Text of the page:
Good morning, happy Mother's Day. Enjoy the day, moms, you deserve it ... and a whole lot more.
Notwithstanding all the cards, flowers, candy and sappy sentiments that come with such a day, there really is no getting around this one simple fact: mothers matter.
They really do.
At the risk of coming off as naive and perhaps a bit too Pollyanna, mothers can make an incredible difference in a person's life. For good or bad, right or wrong, a mother's example is far-reaching and consequential.
Now, this isn't to say good moms can't have bad children or that good children can't grow from a home in which a mother isn't there. On the contrary, I'm sure we all know examples of each.
I'm reminded of Jazz guard Randy Foye, who was just 5 years old when his drug-addicted mother vanished from the streets of Newark, N.J.
He turned out just fine. Better than most, actually.
And in researching for today's column, I came across this from former Heisman Trophy winner and NFL star Eddie George:
"When I was younger, around 15 years old, I was a knucklehead who didn't want to study, didn't want to go to school," George told ESPN. "(My mother) made the tough decision to send me to a military academy (Fork Union Military Academy) at that age.
"I didn't realize at the time that it was a launching pad for me to get to this point where I am now. I thought my career was done, I thought it was over, I thought that I would never play football again when I went to the military academy but it opened up the door for me to really achieve that dream.
"I owe a great deal to her and I commend her for having the foresight to say, 'My son's at an age where he needs a father and he needs discipline and I just can't provide that for him so we'll have to send him away.'"
And that brings me to this: mothers -- fathers, sisters, brothers, grandparents, aunts and uncles, too -- you have the ability to influence lives and it's a serious responsibility. Don't take it lightly.
Please don't ignore the opportunity to teach young people about respect for themselves and others.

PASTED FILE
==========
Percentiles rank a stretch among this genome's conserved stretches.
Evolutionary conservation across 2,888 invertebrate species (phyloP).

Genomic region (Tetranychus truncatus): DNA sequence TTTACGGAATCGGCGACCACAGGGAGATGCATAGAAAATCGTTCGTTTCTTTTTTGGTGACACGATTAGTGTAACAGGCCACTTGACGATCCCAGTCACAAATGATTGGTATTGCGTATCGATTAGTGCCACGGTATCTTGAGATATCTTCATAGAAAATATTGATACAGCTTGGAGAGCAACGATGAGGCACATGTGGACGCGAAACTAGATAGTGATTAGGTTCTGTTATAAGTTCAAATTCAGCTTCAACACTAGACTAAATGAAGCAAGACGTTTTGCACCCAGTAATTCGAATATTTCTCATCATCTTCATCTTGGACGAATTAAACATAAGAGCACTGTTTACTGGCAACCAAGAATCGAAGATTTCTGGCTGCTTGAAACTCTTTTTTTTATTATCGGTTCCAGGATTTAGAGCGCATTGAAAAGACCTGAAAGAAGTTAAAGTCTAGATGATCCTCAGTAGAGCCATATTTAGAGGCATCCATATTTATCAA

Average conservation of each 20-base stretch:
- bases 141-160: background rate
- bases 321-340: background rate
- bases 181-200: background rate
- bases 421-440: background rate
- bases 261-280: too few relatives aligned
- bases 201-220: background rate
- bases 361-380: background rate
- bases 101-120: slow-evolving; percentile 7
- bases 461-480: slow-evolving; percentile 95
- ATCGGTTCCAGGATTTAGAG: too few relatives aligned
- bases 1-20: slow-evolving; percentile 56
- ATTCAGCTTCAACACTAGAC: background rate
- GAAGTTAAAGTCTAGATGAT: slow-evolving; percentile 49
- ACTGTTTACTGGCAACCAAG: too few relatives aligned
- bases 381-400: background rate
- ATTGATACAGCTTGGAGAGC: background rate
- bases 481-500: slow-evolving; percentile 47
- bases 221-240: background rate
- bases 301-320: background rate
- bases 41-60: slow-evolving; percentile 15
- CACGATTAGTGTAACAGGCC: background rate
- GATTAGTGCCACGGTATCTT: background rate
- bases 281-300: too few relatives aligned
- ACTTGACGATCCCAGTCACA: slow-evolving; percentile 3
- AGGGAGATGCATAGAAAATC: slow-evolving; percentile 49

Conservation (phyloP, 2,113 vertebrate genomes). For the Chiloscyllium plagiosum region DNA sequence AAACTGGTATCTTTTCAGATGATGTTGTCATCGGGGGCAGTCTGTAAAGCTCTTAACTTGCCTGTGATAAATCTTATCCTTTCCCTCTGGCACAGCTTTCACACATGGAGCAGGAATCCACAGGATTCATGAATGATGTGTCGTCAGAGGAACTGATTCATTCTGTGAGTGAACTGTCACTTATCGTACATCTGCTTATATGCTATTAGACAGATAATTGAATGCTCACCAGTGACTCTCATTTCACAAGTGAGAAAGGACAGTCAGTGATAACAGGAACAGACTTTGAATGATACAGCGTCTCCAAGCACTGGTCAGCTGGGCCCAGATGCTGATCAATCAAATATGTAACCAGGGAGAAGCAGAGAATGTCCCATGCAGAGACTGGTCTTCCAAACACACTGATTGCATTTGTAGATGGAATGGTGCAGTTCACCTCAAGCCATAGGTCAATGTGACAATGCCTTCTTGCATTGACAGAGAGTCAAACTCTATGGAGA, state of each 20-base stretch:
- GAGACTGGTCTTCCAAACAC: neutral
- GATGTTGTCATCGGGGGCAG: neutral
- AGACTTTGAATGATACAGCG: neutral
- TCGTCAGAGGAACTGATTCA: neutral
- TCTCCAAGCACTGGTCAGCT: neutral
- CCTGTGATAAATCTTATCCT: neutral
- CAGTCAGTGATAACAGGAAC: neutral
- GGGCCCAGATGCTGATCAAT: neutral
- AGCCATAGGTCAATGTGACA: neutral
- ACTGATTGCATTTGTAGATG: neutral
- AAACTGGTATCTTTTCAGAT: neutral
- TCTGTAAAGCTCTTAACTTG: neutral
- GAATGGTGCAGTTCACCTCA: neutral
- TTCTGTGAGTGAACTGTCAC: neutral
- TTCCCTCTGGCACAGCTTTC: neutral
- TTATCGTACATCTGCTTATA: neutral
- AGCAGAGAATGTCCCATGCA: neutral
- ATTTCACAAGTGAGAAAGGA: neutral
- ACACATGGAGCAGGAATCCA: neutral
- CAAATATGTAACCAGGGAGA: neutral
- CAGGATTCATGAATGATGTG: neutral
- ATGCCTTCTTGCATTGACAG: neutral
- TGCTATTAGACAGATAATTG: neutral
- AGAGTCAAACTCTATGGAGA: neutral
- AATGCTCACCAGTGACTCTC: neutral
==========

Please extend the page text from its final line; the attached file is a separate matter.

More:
Don't be afraid to show them the value of a life.
I mention this not from a desire to climb on a soapbox, but out of sadness for the loss of Ricardo Portillo, the volunteer soccer referee who died last week after allegedly being punched by a teenager who objected to receiving a yellow card during a game.
If it hasn't already, let that sink in. A 46-year-old man, a husband and father who volunteered his time to help officiate a sport he loved, is dead as the result of the senseless actions of a young person who reportedly responded to a disagreement - to the act of being disciplined -- with violence.
A 17-year-old, going after a 46-year-old man with his fists? Spin it however you want, the only answer to the question is: That's wrong; unbelievably wrong.
And yet it seems to be a fact of life these days, a product of our decaying society.
Look, I understand it's no longer acceptable to pass judgment on anyone or anything, even when there's a glaring difference between right and wrong. Old guys like me droning on about days gone by are usually met with scoffs and rolling eyes.
But the fact remains, when I was kid, I wouldn't have dared talk back to a grown up, much less respond with violence.
Sure, part of it was a healthy fear of those in authority. But even more than that it was respect for my elders, not to mention a respect for life.
OK, time to end my sermon, to stop preaching and finish up with something positive, something that's hopefully uplifting: Respect matters. Life matters. Mothers matter.
Please don't be afraid to share that message. Your mother would approve.